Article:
There are a few minor slip ups in On the Formation of Marxism. In respect of Bernstein’s treatment, I noted a missing bibliography entry for a reference to a 1904 work by Bernstein (38). I was surprised that, given On the Formation of Marxism has been updated, Henry Tudor’s translation and edition of Bernstein’s Die Voraussetzungen des Sozialismus und die Aufgaben der Sozialdemokratie is not preferred to Edith Harvey’s. Plus, to state that Bernstein ‘explicitly rejected … the materialist conception of history’ (36) is to ignore the places where Bernstein stated that he was very much committed to the materialist conception of history, if not to its reductionist interpretation.
Not much good is ever said about the Marxist theoreticians of the Second International. Or if it is, it is done under the cloud of the general theoretical paucity of Second International Marxism. Here Gronow is in good company. What defines On the Formation of Marxism is its presentation of Kautsky’s methodological shortcomings. To put it bluntly, we know that Kautsky’s Marxism, as with his mentor Engels, was coloured by the dominant epistemological trends of their time. We are aware of the critical, radical Marx, oft contrasted with Kautsky and Engels’s ponderous Gründlichkeit. But perhaps we need to know more regarding Kautsky’s grasp of the logic of Capital, even if we know its substantial result. Such is Gronow’s contribution. Using Marxian exchange theorists such as Isaak Rubin and Hans-Georg Backhaus, furthering their and others’ intense examination of Capital’s statements, he details post-Marxism’s immaturity when it came to Marx, and how a generation of Marxists, with Kautsky at their head, took an unorthodox course.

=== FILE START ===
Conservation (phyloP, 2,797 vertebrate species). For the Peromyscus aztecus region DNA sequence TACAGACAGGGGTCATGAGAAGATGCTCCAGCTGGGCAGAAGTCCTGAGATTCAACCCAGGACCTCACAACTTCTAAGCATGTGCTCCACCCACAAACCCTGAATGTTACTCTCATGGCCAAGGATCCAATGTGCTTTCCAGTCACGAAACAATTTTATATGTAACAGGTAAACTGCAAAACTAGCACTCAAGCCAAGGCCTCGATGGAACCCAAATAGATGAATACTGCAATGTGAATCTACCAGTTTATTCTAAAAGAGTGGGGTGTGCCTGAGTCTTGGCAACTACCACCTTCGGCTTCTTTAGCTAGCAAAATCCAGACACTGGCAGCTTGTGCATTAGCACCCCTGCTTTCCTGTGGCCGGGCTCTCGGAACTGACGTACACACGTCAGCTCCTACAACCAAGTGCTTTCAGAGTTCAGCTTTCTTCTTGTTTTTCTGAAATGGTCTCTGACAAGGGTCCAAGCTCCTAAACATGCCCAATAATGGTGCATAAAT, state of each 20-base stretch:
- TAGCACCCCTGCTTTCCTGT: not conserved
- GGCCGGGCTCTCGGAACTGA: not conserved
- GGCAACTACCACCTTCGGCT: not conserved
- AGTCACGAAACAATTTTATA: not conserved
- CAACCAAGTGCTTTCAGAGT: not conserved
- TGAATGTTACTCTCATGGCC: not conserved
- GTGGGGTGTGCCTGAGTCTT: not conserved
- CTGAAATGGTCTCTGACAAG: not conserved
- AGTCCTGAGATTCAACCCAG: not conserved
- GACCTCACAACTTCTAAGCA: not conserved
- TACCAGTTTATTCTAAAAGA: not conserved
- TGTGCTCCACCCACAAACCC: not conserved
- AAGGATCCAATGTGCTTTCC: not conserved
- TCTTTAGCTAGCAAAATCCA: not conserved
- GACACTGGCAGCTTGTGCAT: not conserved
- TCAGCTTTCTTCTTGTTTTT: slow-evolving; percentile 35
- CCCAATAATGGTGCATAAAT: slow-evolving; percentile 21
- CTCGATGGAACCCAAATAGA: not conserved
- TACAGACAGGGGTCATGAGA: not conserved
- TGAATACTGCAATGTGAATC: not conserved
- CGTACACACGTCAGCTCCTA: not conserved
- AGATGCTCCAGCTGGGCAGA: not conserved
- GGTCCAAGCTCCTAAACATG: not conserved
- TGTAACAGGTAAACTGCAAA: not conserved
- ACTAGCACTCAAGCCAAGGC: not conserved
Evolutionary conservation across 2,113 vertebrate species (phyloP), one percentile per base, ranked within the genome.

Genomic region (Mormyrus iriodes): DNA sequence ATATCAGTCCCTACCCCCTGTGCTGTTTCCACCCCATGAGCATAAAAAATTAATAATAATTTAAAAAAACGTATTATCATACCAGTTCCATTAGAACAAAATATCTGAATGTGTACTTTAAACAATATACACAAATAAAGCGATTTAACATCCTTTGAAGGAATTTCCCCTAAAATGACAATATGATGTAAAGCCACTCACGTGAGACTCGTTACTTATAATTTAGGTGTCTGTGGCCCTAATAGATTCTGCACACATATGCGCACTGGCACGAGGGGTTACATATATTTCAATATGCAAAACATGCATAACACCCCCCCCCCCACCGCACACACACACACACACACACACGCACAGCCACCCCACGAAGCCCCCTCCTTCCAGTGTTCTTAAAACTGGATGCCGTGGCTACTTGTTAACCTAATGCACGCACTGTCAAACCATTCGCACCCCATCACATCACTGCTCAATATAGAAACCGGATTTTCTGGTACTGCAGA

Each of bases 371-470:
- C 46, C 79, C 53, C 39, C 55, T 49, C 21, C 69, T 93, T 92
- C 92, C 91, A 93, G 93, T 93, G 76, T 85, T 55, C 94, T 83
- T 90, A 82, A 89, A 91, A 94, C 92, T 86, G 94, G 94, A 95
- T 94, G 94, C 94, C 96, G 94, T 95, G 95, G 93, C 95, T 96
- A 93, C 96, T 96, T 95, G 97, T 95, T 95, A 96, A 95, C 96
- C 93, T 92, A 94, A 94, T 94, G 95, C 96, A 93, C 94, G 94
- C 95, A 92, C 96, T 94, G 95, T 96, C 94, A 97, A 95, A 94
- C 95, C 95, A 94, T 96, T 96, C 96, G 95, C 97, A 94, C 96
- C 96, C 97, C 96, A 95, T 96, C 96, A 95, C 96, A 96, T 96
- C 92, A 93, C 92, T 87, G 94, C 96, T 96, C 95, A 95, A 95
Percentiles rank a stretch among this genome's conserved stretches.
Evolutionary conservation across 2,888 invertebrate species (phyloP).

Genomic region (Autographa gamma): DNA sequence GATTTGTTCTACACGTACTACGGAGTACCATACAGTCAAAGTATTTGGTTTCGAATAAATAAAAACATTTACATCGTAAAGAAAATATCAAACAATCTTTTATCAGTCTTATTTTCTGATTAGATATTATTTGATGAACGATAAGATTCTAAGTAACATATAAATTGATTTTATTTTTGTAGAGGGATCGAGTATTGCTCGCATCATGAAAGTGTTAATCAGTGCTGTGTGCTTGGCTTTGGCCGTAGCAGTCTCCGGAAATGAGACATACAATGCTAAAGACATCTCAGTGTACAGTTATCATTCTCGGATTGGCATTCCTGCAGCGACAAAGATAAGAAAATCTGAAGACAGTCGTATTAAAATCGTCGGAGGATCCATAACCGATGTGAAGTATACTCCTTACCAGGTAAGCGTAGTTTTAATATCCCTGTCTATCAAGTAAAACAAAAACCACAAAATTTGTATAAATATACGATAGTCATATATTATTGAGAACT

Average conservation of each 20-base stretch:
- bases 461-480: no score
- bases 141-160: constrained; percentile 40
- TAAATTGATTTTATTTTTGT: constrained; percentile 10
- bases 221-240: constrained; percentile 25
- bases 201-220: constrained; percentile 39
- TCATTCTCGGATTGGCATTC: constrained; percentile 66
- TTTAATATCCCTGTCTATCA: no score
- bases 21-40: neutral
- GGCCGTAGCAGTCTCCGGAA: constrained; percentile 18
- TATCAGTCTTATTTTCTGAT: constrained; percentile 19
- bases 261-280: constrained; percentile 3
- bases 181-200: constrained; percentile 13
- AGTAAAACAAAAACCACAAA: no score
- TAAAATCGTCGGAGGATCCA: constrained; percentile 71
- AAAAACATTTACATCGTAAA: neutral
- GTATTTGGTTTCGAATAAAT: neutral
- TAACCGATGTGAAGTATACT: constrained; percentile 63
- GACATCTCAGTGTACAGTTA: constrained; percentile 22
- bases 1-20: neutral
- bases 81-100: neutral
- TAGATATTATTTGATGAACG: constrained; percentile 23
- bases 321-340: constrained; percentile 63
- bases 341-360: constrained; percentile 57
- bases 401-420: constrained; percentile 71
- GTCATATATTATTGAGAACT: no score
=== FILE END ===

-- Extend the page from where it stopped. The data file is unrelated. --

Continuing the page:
15 January 2017
- 2007 Foreword to the English Translation of Jacques Bidet’s Que faire du “Capital”? Exploring Marx's Capital: Philosophical, Economic and Political Dimensions Jacques Bidet, trans. David Fernbach (Leiden, Brill).
- 1990 Karl Kautsky and the Socialist Revolution 1880-1938 trans. Jon Rothschild (Verso, London).
- 1978 Karl Kautsky 1854-1938: Marxism in the Classical Years (University of Pittsburgh, Pittsburgh).